CONTACT & FAQs
Frequently Asked Questions
Why does Scholar Chatter charge fees?
Interestingly, most journal article publishers DO charge fees. In fact, Wiley, Springer, PLOS, Sage, and Elsevier—some of the larger, most well-known journal publication organizations--charge publication fees. Some fees are for memberships and other fees cover article publication costs, such as peer reviewers, database documentation fees, typesetting and formatting for publication, offsetting the cost for hosting the article in perpetuity, and marketing. While Scholar Chatter charges similar fees, we also disrupt the journal article publication “norm” by also having in-house one-on-one guidance and professional editors—all who published and hold PhDs. We also provide membership pages, where authors can network about common topics of interest. All but the basic membership provides some of these services as part of the annual fee. Some journal article publishers do not charge fees; however, they are most likely supported through non-profit grants or other philanthropic ventures.
What is peer-reviewing?
All manuscripts submitted to Scholar Chatter for publication are subject to a double-blind peer-review process, to ensure the rigor and scholarship expected in published research. Once a manuscript is submitted for publication consideration to , two different peer reviewers, holding PhDs, read and analyze the manuscript based on specific elements of scholarship, writing, topical interest, formatting, and rigor. Peer reviewers have four choices: approve with no changes, approve with minor changes, approve with major changes, refer to Editor-in-Chief for review.
U.S. Copyright or Creative Commons Licensing?
Applying for a U.S. Copyright is confusing and time-consuming, in addition to authors paying a substantial processing fee. Obtaining a Creative Commons license is easy, quick, and less expensive. Since Scholar Chatter prefers authors retain copyright to their published work, we suggest allowing Scholar Chatter to apply the Creative Commons Attribution (CC-BY-SA) license, as suggested by most journal article accrediting organizations. Each license allows certain uses of the published work while retaining ownership of the intellectual property. If your research was funded by a grant, organization, or institution, you may be required to obtain another copyright. You should check to ensure you obtain the correct type of copyright. Creative Commons Licensing is a non-profit organization. Scholar Chatter provides quarterly donations to help support the organization for our authors.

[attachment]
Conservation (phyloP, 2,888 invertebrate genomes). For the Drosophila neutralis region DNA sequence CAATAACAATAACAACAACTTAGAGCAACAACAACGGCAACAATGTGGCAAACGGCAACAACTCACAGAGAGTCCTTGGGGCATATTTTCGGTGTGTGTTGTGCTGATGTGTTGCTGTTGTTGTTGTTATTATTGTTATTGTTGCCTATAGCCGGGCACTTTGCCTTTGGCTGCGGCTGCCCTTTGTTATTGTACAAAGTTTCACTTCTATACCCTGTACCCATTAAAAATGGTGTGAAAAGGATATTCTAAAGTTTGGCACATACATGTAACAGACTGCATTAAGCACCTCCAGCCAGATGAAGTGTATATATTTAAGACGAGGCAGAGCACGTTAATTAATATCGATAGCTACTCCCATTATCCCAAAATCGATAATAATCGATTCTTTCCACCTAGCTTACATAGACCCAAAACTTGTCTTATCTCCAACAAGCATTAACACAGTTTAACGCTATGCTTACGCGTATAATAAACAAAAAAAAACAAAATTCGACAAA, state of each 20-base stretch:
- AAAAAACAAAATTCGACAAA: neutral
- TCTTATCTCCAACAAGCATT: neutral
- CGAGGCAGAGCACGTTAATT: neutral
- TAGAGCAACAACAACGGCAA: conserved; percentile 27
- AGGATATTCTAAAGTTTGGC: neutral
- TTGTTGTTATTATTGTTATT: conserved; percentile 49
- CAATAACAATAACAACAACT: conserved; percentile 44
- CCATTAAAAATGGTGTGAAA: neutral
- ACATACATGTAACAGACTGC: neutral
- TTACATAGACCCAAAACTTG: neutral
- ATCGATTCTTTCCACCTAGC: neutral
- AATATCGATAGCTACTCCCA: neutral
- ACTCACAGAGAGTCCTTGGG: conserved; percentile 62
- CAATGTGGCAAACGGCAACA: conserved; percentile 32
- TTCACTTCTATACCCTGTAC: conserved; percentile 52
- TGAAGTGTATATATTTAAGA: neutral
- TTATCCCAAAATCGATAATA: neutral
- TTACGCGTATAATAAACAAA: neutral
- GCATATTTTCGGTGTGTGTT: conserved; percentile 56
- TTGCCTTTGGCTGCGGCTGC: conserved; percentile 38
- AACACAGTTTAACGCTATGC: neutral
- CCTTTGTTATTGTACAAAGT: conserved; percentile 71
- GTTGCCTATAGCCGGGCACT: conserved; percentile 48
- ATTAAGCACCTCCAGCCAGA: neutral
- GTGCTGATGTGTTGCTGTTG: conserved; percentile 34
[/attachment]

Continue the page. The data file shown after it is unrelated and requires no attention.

Why does Scholar Chatter publish with open access?
Provides free and immediate public access to your research. Most students will avoid paying for a research document in favor of free access to research, which leads to greater possibilities for citations of your work.
Requirements by funding organizations to offer open access. Some organizations or institutions provide funds for research and stipulate open access publication. They may also require obtaining a Creative Commons license over a U.S. Copyright.
Author control of published work. Scholar Chatter prefers authors obtain a Creative Commons license, to ensure control and ownership of their intellectual property.
Why should I obtain an ORCID ID number?
Creating an ORCID ID allows authors to obtain credit for their work when submitting a manuscript. The ORCID ID also ensures transparency and recognition of prior publications.
Is tax included?
All fees collected are in USD, and sales tax is included in the fees, payable to the State of Washington quarterly.
How do I cite an open access article?
Scholar Chatter uses APA 7th Edition Manual of Style formatting and subscribes to the CrossRef Digital Object Identifier (doi) process for linking digitally published documents. All manuscripts are assigned a doi number upon publication and is then registered with CrossRef.org and available through online metadata searches. Published Scholar Chatter manuscripts should be cited as follows, using APA 7th Edition Manual of Style formatting:
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